The stated goals of the VeloxChem program (which are displayed in the figure above) encompass the following:

To deliver a science- and education-enabling software platform for quantum molecular modelling on contemporary and future HPC systems, and to be part of the EuroHPC ecosystem.

Behind the term science-enabling there are a multitude of software requirements that we find important in our work, including (i) coverage of system sizes up to and beyond 500 atoms in the quantum region, (ii) accurate description of electronically excited states that show a more diffuse character than the ground state, (iii) stable and reliable convergence of iterative equation solvers also with use of diffuse basis sets, (iv) time-efficient prototyping of novel scientific approaches, (v) transparent exposure of data structures to enable in-depth analyses for standard users, (vi) flexible ways to interact with other components of the simulation (such as molecular dynamics, parameterizing the embedding, and data visualization) and, not least, (vii) a fast return of results so as to remain in synchronicity with experimental project partners. The term education-enabling adds another set of software requirements to this already long list. In this context, the notion of deeper learning refers to taking each student’s understanding of the subject matter to another (deeper) level. Our experience tells us that the process of implementing methods to solve fundamental equations is supremely efficient as a means to achieve that type of deeper learning, but only a small number of students are granted this opportunity as many core modules of scientific software were written a long time ago and have often been made obscure by code optimization. What if we could instead offer access to the needed building blocks to explore quantum chemistry in very much the same manner that we can use the Python NumPy package to explore linear algebra?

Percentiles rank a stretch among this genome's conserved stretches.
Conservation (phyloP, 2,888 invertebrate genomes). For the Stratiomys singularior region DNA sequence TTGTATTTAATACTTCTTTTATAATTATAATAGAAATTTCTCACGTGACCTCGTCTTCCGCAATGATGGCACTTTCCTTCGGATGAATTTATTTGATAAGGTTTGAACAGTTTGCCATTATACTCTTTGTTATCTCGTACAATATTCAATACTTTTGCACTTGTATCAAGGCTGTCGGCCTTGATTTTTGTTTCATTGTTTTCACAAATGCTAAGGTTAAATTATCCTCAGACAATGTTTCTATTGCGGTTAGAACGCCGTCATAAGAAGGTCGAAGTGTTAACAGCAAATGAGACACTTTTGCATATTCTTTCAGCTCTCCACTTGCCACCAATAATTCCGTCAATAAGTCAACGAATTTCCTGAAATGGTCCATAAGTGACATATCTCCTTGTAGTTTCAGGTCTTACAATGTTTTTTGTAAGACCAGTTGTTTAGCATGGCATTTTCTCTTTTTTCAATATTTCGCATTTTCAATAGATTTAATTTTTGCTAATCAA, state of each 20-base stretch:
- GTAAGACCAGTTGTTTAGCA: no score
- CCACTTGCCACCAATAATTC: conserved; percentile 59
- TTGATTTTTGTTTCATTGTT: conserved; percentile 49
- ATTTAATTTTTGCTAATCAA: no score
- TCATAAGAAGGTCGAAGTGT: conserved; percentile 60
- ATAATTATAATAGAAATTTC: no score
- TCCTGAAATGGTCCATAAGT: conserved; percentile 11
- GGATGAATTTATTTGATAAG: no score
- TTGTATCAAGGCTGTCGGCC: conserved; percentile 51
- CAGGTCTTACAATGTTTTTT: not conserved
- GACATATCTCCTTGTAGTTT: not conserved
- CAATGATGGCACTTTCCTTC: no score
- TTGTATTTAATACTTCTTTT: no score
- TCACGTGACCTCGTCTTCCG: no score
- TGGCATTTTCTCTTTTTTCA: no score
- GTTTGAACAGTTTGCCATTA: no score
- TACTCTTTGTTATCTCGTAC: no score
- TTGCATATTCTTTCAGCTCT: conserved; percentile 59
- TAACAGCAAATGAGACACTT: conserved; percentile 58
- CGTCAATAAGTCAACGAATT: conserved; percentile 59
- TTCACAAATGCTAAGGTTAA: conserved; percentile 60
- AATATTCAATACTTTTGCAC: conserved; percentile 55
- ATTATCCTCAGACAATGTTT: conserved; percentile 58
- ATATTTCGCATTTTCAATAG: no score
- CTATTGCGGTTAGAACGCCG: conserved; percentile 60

All of these considerations went into the design of the VeloxChem program. We started out with the ambition to (i) scale standard spectroscopy calculations beyond 10,000 central processing unit (CPU) cores so as to be considered relevant for the EuroHPC project and, at the same time, (ii) provide a platform for undergraduate students to implement (in Python, on a laptop) their own self-consistent field (SCF) optimizer of ground state wave functions within the limited time of a course exercise. We have now reached these goals and a more detailed presentation of the resulting VeloxChem program has been accepted for publication in the Wiley Interdisciplinary Reviews (WIREs).4

Program Structure and Modularity